Rethinking future urban development at United Nations conference
The University of Newcastle’s (UON) Vice-Chancellor, Professor Caroline McMillen, and CIFAL Newcastle Director, Associate Professor Graham Brewer, attended the United Nations (UN) Habitat III Conference held in Ecuador last week to discuss the role universities will play in shaping sustainable development in cities around the world.
Held only every 20 years, Habitat III focused on Housing and Sustainable Urban Development with the aim to create global standards of achievement set out in a document referred to as The New Urban Agenda.
Associate Professor Graham Brewer said the Conference highlighted the sustainability challenges that cities face moving forward and a global commitment to resilient urban development was required to ensure dignity and equitable access to housing, employment and services for the citizens of cities world-wide.
“By 2050 it is expected 70% of the world’s population will reside in cities, which means we need to develop innovative strategies and systems to ensure adequate housing, urban resilience, disaster risk reduction and sustainable settlements,” Associate Professor Graham Brewer said
“In 2015, the city of Newcastle was named a ‘United Nations City’ and became a UN training hub for the Asia-Pacific region for Disaster Preparedness and Risk Reduction. UON will play an important role in partnership with local and international partners in applying The New Urban Agenda to the Hunter and our regions through our world-leading research and education.”
On September 25th 2015, all 193 countries of the world adopted a set of goals intended to end poverty, protect the planet and ensure dignity for all through the 2030 Development Agenda and its associated Sustainable Development Goals. Each goal has specific targets to be achieved over the next 15 years, and CIFAL Newcastle has a UN mandate to promote understanding and their adoption by all sectors of society.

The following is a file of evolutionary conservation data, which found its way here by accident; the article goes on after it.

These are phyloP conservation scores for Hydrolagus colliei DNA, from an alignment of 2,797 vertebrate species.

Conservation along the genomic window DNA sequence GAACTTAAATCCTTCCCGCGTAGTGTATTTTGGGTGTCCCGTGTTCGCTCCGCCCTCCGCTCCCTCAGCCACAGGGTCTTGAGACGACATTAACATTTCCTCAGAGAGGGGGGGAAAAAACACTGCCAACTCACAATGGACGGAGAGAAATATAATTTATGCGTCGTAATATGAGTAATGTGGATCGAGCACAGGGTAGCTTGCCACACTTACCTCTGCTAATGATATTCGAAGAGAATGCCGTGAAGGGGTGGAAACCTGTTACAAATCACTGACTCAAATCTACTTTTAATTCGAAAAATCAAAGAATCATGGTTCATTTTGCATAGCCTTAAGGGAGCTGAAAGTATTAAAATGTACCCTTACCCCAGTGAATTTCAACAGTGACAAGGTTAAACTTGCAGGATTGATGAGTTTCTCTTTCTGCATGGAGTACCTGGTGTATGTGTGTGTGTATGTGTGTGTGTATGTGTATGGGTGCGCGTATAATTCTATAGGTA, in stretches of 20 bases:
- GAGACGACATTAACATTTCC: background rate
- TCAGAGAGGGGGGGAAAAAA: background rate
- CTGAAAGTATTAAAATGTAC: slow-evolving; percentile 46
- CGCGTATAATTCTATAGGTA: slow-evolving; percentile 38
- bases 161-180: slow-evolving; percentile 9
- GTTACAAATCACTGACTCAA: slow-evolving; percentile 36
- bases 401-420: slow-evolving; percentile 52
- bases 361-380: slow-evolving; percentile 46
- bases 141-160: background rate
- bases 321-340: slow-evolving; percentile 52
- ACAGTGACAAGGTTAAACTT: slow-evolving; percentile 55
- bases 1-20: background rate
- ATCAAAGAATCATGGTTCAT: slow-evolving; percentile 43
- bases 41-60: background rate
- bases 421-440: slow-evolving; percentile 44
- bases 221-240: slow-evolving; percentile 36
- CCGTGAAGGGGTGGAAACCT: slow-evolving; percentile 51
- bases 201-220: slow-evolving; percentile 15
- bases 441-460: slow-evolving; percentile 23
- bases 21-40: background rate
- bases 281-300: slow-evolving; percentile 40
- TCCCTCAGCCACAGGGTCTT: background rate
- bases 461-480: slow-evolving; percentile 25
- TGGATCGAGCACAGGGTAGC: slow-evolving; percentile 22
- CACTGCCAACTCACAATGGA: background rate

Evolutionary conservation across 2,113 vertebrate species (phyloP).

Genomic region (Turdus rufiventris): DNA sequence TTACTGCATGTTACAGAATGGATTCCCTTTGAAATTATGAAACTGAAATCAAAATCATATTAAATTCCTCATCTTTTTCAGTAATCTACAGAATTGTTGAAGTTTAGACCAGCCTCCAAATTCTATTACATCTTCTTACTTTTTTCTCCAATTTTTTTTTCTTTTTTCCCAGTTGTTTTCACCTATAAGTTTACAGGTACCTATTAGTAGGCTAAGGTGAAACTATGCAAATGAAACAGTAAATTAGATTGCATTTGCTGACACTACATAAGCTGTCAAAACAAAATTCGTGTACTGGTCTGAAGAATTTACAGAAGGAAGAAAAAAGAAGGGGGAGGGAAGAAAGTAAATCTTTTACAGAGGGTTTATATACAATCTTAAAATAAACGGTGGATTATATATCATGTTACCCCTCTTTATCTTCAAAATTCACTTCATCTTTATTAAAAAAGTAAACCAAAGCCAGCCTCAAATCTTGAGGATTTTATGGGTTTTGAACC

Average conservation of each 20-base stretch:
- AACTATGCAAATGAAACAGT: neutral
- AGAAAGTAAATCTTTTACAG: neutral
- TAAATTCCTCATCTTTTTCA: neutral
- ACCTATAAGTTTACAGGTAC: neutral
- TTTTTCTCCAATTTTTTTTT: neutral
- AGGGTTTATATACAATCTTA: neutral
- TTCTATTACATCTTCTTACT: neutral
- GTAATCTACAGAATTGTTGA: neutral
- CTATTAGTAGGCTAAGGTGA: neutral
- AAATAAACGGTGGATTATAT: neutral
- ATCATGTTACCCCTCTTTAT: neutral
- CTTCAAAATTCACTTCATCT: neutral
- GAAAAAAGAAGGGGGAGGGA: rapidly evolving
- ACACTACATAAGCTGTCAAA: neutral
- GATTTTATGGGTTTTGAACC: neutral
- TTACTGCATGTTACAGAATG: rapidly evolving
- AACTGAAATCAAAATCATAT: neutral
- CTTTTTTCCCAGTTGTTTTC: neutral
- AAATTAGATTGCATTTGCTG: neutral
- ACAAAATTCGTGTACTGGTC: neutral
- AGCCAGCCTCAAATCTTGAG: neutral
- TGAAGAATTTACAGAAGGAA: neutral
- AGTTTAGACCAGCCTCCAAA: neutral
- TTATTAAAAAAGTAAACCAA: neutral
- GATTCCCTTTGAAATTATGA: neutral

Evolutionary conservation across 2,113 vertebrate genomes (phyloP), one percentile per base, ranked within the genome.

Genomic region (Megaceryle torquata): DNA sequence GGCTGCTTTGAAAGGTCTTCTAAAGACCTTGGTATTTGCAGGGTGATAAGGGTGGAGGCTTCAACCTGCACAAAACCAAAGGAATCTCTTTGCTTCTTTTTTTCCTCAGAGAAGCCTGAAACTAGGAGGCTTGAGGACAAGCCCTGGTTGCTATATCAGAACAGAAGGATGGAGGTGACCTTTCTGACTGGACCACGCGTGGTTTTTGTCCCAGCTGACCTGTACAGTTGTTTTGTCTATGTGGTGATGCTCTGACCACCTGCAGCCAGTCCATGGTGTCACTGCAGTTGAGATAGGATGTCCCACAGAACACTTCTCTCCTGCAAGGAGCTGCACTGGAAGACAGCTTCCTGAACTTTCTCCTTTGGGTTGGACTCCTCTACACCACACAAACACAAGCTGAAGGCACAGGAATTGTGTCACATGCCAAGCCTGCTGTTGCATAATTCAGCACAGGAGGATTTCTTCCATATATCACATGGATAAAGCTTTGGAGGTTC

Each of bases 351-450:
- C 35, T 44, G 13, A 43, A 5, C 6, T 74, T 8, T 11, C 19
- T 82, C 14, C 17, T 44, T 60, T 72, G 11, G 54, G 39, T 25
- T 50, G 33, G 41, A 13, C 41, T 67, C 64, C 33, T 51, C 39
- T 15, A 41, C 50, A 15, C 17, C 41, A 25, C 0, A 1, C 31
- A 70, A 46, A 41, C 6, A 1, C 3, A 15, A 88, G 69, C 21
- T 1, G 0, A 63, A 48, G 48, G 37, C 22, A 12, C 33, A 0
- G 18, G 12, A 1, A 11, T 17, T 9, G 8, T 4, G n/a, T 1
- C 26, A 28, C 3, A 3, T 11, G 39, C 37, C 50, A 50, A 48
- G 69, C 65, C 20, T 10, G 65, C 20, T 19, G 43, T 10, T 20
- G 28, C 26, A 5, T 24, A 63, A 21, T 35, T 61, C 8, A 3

Professor McMillen said the opportunity to contribute to Habitat III and have discussions with CIFAL leaders from across the world, including UN Assistant Secretary General Nikhil Seth, would enhance the Hunter's global engagement and future vision.
“The strong ties between our university and our regions, and the local and global partnerships we build, will be critical in developing a sustainable and forward-thinking region. Our focus on equity of access to education, as well as innovation, entrepreneurship and research, will make a real difference to the direction our city and the communities in our regions take,” Professor McMillen said.
Both Professor Caroline McMillen and Associate Professor Graham Brewer spoke at the meeting of CIFAL leaders focusing on Newcastle as a Univer-City and the importance of integrating urban planning with disaster risk reduction.
Habitat III was attended by approximately 36,000 stakeholders from UN Member States including parliamentarians, government representatives, professionals, researchers, women and youth groups, the private sector and trade unions.
The University of Newcastle acknowledges the traditional custodians of the lands within our footprint areas: Awabakal, Darkinjung, Biripai, Worimi, Wonnarua, and Eora Nations. We also pay respect to the wisdom of our Elders past and present.